Bike helmets could have prevented as many as 2,500 of those deaths and 757,000 of the head injuries, yet only 10 percent of all cyclists wear helmets and fewer than 2 percent of those who are younger than 15.

Statistics for Florida are even scarier, said Dan Burden, bicycle and pedestrian coordinator for the Florida Department of Transportation.

"Per capita, we're three times the national average for bicycle fatalities," Burden said. In Florida, "more children are injured as a result of bike crashes than any other type of injury."

Although he said more of the fatalities today occur among adults, "we haven't reduced the number of fatalities to kids. There are just more adults riding bikes."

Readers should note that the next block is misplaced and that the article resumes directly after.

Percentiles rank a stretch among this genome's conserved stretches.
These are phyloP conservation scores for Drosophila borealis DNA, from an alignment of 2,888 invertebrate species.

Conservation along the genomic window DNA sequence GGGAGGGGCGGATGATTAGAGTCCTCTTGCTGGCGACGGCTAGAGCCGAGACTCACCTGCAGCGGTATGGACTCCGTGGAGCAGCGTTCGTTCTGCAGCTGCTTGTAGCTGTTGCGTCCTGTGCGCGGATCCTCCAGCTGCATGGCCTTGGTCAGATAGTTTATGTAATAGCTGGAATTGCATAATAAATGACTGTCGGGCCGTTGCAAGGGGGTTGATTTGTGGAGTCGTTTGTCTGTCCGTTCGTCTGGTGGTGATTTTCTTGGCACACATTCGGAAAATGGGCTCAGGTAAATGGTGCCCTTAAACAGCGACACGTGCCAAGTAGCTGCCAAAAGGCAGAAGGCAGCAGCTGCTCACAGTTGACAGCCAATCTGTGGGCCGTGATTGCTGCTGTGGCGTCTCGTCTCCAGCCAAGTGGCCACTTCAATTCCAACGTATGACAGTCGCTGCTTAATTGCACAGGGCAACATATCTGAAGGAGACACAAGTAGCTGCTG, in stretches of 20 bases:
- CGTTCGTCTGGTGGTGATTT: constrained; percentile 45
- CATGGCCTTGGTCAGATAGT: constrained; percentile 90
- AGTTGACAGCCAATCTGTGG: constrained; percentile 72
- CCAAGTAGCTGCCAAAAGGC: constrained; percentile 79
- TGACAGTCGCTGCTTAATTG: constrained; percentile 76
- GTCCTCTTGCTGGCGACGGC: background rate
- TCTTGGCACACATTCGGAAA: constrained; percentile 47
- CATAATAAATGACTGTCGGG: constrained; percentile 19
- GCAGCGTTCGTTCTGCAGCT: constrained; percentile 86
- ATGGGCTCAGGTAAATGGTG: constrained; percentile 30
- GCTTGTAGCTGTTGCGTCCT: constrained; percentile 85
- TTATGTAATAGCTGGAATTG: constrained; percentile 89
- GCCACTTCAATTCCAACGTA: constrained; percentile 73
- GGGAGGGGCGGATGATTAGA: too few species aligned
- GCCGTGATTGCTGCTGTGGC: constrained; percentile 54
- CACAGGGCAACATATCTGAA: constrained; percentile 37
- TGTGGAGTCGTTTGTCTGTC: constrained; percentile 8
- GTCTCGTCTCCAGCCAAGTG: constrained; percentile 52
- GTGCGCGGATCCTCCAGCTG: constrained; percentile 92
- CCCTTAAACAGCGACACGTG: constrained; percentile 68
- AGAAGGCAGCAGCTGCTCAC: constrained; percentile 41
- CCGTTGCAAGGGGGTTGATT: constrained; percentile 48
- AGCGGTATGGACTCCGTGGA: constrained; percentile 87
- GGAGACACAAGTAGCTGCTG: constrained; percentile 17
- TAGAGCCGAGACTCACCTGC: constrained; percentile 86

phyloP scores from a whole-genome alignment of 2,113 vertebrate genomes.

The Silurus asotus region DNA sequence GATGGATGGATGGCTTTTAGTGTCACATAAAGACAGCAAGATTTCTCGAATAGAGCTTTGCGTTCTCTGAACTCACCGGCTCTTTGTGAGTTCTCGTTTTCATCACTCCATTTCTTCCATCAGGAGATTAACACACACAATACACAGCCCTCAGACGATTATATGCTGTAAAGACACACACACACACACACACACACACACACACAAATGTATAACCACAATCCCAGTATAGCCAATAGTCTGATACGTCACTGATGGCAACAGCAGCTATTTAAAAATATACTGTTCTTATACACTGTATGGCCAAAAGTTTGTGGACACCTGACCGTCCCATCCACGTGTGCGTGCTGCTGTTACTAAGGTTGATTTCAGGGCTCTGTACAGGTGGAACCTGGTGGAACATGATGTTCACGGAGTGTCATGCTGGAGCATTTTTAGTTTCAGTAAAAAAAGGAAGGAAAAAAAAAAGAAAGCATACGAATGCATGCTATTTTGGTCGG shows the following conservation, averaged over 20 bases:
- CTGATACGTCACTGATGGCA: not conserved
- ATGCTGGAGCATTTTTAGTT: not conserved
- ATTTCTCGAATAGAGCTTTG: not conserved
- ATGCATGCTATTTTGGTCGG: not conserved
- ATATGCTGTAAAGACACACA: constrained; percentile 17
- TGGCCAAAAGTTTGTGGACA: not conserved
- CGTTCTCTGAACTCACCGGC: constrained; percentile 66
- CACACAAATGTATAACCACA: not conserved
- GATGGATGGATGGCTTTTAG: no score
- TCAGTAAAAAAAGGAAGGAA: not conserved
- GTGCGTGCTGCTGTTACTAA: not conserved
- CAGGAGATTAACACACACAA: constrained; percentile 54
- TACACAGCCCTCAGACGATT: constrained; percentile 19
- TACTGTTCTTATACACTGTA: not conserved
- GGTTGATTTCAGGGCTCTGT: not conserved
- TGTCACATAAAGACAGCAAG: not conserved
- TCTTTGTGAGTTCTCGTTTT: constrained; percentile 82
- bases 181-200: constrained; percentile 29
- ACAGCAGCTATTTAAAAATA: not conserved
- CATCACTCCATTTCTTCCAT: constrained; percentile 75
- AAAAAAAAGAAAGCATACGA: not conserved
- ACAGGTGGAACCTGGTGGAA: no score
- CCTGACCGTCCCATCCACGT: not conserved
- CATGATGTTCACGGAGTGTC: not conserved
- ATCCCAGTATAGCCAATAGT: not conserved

In 1992, Florida had 107 bike deaths and 7,000 reported injuries. Because of the large number of unreported injuries, however, Burden said actual bike injuries in the state last year probably reached 70,000.

He blamed the high numbers on a combination of year-round good biking weather, fast-growing urban environments that are unfriendly to bikers and elderly bikers who do not recover easily from accidents.

Burden said the Florida Legislature has introduced mandatory bike helmet laws in three of the last five years. Each time, the bill easily passed in committee but never got a floor vote.